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A Brief History About The A4 Paper Size

Comments Off on A Brief History About The A4 Paper Size 05 June 2011

A standard format for sheets used in commerce and desktop publishing is the ISO A4 paper size. The ISO, or International Standard Organization format, is comprised of three basic series entitled A, B, and C. For its versatile uses and maintaining a professional international business image, the scales and shape defined by this system are beneficial. This is also a convenient format for use in determining postal rates.

In the past, no standard sizes existed for sheets used for printing such things as letters, catalogs, magazines or posters. Different ideas about the size, and especially proportion of sheets go back to at least as far as Gutenberg. An eighteenth century German scientist named Lichtenberg first proposed the size that the A4 standard is based upon, and it came into use there in the early twentieth century.

Once begun in Germany, the standard spread quickly to other countries over the next fifty years. The ISO conferred international status on this system in the mid 1970s. In North America, the US and Canada still use the letter size, based on inches. Mexico, the Philippines and some South American countries have adopted the ISO system, yet the letter format is still in common use.

The name given to this standard, based on the metric system, is ISO 216. The basis for the standard is the sheets aspect ratio, or proportion, which is based on the square root of 2. This is a ratio that can be expressed as 1:1.4142. The base size of paper is called AO, which equals one square meter and has the dimensions 841 by 1,189 millimeters.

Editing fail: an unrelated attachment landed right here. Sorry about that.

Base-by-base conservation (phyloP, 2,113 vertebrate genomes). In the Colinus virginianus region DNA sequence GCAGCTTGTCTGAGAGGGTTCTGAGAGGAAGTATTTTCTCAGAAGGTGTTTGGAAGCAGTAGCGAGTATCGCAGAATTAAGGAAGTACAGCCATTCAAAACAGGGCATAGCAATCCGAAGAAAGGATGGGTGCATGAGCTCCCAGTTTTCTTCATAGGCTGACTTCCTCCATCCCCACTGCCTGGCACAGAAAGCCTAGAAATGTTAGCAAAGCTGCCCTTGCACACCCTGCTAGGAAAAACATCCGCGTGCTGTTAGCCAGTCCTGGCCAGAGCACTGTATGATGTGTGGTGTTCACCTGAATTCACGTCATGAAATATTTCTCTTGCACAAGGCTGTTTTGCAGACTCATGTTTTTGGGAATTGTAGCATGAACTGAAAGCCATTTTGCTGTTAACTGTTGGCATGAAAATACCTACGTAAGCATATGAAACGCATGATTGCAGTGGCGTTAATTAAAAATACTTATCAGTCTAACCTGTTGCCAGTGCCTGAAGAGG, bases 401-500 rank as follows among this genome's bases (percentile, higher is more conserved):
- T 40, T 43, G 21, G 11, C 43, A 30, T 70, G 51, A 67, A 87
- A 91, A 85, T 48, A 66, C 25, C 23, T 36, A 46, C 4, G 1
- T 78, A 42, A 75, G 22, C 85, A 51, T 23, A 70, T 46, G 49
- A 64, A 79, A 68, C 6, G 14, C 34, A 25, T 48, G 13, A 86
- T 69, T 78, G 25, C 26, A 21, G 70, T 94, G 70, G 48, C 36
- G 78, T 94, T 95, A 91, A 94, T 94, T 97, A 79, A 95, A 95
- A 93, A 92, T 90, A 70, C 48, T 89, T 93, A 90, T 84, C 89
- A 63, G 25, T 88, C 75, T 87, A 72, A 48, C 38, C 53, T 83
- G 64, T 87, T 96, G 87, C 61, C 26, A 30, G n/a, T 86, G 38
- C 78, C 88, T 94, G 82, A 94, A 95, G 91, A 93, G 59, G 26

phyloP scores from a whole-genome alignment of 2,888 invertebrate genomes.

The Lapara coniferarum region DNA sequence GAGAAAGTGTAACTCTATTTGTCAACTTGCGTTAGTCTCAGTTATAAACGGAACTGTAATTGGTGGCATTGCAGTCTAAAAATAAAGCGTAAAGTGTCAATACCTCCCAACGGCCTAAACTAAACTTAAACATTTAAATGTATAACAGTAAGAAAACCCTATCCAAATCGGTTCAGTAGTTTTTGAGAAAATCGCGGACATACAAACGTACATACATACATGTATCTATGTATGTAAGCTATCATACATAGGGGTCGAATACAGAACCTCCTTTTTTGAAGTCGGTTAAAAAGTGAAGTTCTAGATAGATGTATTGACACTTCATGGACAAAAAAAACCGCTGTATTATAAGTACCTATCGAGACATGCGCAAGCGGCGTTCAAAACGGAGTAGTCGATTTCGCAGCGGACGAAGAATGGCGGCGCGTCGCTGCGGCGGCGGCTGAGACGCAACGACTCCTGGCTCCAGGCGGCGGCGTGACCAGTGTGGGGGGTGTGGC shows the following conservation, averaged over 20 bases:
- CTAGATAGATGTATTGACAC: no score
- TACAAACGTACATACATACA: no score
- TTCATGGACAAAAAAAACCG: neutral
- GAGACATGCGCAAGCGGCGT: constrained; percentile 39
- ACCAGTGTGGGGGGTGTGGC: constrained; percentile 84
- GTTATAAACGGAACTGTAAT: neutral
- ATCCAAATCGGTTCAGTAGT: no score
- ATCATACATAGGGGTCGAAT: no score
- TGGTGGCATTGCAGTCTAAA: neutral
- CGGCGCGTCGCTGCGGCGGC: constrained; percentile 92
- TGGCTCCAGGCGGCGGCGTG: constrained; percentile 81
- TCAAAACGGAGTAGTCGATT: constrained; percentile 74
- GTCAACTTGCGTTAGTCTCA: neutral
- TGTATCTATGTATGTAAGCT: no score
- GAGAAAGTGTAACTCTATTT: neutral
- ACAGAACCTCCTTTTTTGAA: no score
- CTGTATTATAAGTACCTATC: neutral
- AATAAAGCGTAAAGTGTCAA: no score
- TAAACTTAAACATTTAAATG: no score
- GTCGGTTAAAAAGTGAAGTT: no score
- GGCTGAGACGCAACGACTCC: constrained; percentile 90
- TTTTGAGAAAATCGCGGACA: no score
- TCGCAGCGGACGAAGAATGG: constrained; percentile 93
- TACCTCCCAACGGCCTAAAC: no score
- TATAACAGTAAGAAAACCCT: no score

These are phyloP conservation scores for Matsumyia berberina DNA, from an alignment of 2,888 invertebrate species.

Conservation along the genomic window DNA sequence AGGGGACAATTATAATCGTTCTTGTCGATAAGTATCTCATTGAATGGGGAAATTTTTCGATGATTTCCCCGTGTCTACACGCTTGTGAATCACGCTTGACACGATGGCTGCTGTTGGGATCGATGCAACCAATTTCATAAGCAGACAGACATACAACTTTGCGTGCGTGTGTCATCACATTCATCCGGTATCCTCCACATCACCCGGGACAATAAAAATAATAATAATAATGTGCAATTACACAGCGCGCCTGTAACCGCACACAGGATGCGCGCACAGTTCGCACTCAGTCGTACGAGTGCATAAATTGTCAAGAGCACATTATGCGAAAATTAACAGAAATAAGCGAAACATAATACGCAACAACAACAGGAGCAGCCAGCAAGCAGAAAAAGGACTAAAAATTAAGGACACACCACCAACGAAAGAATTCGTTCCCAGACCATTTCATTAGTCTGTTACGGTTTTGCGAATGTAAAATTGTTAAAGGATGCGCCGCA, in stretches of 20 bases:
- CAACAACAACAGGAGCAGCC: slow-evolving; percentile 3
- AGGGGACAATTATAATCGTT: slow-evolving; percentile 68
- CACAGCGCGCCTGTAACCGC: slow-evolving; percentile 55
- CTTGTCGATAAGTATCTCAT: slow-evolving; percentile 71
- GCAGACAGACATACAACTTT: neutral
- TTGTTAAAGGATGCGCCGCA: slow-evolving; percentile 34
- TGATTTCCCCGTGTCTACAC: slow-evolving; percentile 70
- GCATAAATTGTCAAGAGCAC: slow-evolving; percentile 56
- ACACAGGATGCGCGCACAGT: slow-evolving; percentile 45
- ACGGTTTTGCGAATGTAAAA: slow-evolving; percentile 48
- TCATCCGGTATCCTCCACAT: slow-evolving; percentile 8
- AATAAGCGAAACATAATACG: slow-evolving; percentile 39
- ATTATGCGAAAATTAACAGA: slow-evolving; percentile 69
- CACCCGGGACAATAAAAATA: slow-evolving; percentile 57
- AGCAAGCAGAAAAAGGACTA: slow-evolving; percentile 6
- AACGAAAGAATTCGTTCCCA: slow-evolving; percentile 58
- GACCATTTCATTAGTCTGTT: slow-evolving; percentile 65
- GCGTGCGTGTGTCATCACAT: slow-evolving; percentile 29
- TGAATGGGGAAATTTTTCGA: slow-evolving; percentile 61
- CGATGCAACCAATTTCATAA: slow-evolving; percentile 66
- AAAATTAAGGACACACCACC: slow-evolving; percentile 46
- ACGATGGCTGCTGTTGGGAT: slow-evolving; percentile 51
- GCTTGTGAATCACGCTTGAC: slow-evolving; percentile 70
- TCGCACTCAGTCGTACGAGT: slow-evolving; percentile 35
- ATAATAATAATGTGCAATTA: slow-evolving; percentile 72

There are two related scales, B, which is also part of the ISO 216 standard, and C, referred to as ISO 269. All three series are related as a geometric progression, in other words, they are proportionate to each other on a scale of 2 1/8 as measured by the lengths of their sides. B sizes are used for paper sheets whose proportions equate in scale to those of A as geometric means, meaning that a C0 is halfway between an A0 and a B0. The C series are generally used for envelope dimensions.

Shapes based upon the square root of 2 are a special ratio which produces the exact shape on a smaller scale when folded in half on the longer dimension. When a letter formatted sheet is folded, this is not the case. The advantage to this shape becomes clear when one wants to reproduce two facing pages scaled to A4 on an A3 sheet, which will result in a perfect fit.

Besides being convenient for scaling purposes, sheets of this proportion are used for paper folding, like origami, where they may be referred to as A4 rectangles. They are also called silver rectangles, because this shape that remains the same however many times it is folded or trimmed in half is called the silver ratio.

Another benefit of the A4 paper size, and the A series generally, is that since it is in the metric system, and an A0 sheet is one square meter, it is far easier to calculate weights or masses than it is with standard letter size sheets. Any size in the A series breaks down to a fraction of a meter, making the calculations much simpler.

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